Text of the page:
Some messages that caused cold sweats among financial customers proved to be misleading, prompting calls to focus on facts not speculation.

Gone is the time when a “run on the bank” meant mobs of customers banging on bolted doors and demanding deposits back.

Now, as rumors of dwindling bank reserves ricochets about social media, customers can make them real by tapping into online accounts to transfer money.

Federal authorities took over Silicon Valley Bank (SVB) last week less than 48 hours after it first announced bad news.

The forced closure of Signature Bank came just two days later.

In between, high-profile entrepreneurs sounded an alarm and fired off advice on Twitter.

Investor Bill Ackman tweeted during the weekend that if federal regulators didn’t quickly step in and guarantee all deposits, runs on other banks would start Monday.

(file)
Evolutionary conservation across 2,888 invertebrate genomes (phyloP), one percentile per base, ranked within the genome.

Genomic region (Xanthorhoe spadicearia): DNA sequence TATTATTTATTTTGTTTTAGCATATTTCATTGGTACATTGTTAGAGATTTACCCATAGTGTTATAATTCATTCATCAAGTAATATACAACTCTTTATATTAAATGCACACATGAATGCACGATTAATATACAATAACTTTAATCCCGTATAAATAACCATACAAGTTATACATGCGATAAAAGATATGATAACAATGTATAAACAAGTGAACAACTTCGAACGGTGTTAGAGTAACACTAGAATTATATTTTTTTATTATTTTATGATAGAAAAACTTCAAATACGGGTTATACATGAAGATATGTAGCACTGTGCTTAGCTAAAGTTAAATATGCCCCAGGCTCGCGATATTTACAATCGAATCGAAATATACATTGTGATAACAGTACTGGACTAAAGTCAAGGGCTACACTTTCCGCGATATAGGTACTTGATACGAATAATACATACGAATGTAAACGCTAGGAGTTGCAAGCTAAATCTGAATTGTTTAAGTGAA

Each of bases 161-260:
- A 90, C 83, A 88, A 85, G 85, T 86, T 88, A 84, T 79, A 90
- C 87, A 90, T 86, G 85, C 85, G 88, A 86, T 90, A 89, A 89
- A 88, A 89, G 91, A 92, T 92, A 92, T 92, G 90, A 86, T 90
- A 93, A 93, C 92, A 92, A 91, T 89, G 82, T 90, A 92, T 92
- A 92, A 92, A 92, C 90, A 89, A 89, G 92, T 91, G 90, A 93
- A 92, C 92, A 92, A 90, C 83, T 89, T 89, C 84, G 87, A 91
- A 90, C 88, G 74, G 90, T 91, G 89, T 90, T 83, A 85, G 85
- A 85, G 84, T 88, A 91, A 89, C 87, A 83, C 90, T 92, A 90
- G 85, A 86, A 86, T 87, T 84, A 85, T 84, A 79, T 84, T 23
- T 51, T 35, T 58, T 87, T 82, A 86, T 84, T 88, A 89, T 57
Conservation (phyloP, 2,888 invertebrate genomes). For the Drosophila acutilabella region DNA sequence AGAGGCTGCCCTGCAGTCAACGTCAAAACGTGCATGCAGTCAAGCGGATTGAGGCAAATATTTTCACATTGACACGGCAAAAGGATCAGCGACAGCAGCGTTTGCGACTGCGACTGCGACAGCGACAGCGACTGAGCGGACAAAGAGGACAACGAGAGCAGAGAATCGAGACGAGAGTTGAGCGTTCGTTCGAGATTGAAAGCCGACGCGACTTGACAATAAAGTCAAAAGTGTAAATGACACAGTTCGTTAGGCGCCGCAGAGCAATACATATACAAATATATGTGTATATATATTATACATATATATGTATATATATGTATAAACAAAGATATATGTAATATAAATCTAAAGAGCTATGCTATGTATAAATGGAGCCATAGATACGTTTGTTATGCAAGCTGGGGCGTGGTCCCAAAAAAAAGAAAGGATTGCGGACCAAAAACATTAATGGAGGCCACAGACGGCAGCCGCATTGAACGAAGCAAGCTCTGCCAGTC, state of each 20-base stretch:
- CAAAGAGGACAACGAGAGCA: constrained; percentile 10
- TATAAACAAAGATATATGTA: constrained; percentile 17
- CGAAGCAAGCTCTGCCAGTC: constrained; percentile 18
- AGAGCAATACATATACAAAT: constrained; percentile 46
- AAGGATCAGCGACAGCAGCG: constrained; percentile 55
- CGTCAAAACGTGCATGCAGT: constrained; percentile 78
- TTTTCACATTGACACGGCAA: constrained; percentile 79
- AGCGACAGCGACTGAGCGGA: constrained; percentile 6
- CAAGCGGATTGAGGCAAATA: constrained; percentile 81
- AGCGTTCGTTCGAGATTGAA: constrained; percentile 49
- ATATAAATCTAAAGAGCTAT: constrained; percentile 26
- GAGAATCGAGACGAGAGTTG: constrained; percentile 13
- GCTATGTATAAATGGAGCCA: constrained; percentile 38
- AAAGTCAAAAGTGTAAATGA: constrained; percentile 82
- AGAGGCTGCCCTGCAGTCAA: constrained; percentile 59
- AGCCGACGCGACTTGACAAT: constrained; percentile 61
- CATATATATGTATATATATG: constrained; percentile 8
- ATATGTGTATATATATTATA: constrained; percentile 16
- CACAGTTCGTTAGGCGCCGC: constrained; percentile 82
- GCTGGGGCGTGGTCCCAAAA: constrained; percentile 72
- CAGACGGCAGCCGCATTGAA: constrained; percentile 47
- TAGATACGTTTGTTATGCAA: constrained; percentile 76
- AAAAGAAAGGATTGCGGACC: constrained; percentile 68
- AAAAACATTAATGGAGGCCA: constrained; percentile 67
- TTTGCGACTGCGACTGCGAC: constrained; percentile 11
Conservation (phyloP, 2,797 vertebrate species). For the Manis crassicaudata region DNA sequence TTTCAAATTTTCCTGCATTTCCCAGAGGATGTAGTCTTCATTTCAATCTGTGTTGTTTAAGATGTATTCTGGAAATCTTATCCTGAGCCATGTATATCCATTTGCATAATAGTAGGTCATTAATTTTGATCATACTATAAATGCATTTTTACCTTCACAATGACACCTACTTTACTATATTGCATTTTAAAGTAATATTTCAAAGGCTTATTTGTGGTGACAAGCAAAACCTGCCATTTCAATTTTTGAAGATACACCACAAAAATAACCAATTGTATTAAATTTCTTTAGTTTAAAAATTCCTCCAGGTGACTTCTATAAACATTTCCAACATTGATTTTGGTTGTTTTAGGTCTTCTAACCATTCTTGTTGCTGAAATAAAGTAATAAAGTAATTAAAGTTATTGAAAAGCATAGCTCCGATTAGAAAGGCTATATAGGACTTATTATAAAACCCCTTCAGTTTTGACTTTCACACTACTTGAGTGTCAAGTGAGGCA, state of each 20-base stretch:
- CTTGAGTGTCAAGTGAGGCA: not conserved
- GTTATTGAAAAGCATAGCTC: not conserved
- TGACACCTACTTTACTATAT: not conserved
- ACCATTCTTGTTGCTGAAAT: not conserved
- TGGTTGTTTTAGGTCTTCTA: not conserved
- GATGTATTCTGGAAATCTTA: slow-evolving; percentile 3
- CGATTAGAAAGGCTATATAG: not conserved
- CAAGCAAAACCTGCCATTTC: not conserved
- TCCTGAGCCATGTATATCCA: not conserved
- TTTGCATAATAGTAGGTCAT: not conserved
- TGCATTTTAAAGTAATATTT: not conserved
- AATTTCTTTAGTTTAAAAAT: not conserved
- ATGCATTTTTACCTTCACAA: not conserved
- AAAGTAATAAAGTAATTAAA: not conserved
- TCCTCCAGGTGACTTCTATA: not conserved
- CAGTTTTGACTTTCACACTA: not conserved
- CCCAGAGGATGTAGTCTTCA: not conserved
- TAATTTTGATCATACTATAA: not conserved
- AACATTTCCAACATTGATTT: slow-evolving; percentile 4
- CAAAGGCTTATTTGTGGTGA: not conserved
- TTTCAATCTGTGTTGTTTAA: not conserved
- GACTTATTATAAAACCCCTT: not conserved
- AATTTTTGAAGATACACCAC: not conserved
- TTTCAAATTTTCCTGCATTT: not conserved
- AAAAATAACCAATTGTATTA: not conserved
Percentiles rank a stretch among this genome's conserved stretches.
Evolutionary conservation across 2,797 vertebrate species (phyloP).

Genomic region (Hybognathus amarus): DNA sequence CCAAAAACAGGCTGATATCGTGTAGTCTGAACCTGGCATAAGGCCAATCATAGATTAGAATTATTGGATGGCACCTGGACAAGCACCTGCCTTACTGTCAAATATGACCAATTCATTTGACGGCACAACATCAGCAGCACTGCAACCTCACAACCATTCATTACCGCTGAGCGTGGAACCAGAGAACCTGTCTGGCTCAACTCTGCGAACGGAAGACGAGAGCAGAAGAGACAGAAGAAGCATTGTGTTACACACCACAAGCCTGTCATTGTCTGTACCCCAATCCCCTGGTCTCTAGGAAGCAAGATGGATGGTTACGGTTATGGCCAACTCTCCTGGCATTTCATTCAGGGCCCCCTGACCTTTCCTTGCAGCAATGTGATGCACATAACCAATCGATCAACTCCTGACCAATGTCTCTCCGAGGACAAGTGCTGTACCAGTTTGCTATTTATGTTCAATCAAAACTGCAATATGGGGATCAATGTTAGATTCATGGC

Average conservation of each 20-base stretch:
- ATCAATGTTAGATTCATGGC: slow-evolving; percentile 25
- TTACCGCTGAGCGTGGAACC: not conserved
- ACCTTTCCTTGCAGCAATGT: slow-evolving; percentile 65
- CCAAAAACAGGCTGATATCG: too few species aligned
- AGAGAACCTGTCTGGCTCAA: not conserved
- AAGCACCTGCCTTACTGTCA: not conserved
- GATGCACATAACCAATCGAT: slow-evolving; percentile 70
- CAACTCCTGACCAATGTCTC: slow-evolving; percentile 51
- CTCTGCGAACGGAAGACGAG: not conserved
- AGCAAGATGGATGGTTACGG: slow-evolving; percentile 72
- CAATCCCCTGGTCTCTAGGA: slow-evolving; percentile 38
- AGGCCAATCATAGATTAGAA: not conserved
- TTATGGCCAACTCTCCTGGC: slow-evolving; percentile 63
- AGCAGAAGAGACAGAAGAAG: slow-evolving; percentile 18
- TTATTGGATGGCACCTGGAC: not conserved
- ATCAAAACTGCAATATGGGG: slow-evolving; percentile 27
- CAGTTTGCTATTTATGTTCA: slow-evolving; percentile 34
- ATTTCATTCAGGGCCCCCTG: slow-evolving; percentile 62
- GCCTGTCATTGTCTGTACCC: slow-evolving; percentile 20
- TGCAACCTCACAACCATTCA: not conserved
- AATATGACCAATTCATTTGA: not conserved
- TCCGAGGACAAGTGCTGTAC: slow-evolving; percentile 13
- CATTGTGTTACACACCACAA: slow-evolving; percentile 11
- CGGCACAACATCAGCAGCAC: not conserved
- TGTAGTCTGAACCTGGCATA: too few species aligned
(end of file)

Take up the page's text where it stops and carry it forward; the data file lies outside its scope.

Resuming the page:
“You should be absolutely terrified right now,” investor Jason Calacanis tweeted, using all capital letters for emphasis.

“That is the proper reaction to a bank run and contagion.”

Meanwhile, startup founders shared bank trouble rumors in WhatsApp groups.

“The mix of technology and fast-moving rumors fueled a crisis of unprecedented speed,” researcher Jonathan Welburn of the Rand Corporation think tank told AFP.

Online banking was around during the 2008 financial crisis, but “the adoption of these technologies is definitely increasing,” he said.

– Circuit breakers? –